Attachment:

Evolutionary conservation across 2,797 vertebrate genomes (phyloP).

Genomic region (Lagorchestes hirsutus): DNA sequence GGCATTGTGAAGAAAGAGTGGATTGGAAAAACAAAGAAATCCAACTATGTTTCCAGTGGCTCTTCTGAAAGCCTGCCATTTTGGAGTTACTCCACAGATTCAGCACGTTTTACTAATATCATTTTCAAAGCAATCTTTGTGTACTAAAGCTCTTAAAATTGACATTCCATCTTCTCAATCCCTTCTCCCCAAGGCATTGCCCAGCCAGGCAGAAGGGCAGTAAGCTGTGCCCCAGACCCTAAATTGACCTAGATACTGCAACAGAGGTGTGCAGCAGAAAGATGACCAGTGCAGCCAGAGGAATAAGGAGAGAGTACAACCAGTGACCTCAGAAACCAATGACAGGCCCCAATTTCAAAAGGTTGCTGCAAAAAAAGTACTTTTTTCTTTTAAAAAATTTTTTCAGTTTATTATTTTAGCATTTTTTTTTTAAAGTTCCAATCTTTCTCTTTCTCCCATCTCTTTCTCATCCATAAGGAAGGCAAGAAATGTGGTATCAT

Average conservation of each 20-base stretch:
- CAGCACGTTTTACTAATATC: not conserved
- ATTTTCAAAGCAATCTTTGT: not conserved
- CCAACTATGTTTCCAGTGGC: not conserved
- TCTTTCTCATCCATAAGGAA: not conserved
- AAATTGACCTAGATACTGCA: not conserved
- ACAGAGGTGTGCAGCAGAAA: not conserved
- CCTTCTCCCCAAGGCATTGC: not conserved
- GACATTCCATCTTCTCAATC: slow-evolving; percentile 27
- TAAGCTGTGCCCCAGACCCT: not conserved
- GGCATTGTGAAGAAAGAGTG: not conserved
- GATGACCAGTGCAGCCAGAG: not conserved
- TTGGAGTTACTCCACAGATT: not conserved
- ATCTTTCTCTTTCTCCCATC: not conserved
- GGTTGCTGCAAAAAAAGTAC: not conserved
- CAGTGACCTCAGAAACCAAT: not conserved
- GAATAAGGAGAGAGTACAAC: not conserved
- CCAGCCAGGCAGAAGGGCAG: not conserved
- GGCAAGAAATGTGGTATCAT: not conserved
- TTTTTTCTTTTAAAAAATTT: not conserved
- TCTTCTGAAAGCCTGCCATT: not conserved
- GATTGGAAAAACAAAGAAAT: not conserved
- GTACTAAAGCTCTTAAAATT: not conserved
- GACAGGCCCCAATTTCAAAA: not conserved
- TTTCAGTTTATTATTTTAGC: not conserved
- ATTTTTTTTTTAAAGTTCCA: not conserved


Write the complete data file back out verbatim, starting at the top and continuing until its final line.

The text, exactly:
Evolutionary conservation across 2,797 vertebrate genomes (phyloP).

Genomic region (Lagorchestes hirsutus): DNA sequence GGCATTGTGAAGAAAGAGTGGATTGGAAAAACAAAGAAATCCAACTATGTTTCCAGTGGCTCTTCTGAAAGCCTGCCATTTTGGAGTTACTCCACAGATTCAGCACGTTTTACTAATATCATTTTCAAAGCAATCTTTGTGTACTAAAGCTCTTAAAATTGACATTCCATCTTCTCAATCCCTTCTCCCCAAGGCATTGCCCAGCCAGGCAGAAGGGCAGTAAGCTGTGCCCCAGACCCTAAATTGACCTAGATACTGCAACAGAGGTGTGCAGCAGAAAGATGACCAGTGCAGCCAGAGGAATAAGGAGAGAGTACAACCAGTGACCTCAGAAACCAATGACAGGCCCCAATTTCAAAAGGTTGCTGCAAAAAAAGTACTTTTTTCTTTTAAAAAATTTTTTCAGTTTATTATTTTAGCATTTTTTTTTTAAAGTTCCAATCTTTCTCTTTCTCCCATCTCTTTCTCATCCATAAGGAAGGCAAGAAATGTGGTATCAT

Average conservation of each 20-base stretch:
- CAGCACGTTTTACTAATATC: not conserved
- ATTTTCAAAGCAATCTTTGT: not conserved
- CCAACTATGTTTCCAGTGGC: not conserved
- TCTTTCTCATCCATAAGGAA: not conserved
- AAATTGACCTAGATACTGCA: not conserved
- ACAGAGGTGTGCAGCAGAAA: not conserved
- CCTTCTCCCCAAGGCATTGC: not conserved
- GACATTCCATCTTCTCAATC: slow-evolving; percentile 27
- TAAGCTGTGCCCCAGACCCT: not conserved
- GGCATTGTGAAGAAAGAGTG: not conserved
- GATGACCAGTGCAGCCAGAG: not conserved
- TTGGAGTTACTCCACAGATT: not conserved
- ATCTTTCTCTTTCTCCCATC: not conserved
- GGTTGCTGCAAAAAAAGTAC: not conserved
- CAGTGACCTCAGAAACCAAT: not conserved
- GAATAAGGAGAGAGTACAAC: not conserved
- CCAGCCAGGCAGAAGGGCAG: not conserved
- GGCAAGAAATGTGGTATCAT: not conserved
- TTTTTTCTTTTAAAAAATTT: not conserved
- TCTTCTGAAAGCCTGCCATT: not conserved
- GATTGGAAAAACAAAGAAAT: not conserved
- GTACTAAAGCTCTTAAAATT: not conserved
- GACAGGCCCCAATTTCAAAA: not conserved
- TTTCAGTTTATTATTTTAGC: not conserved
- ATTTTTTTTTTAAAGTTCCA: not conserved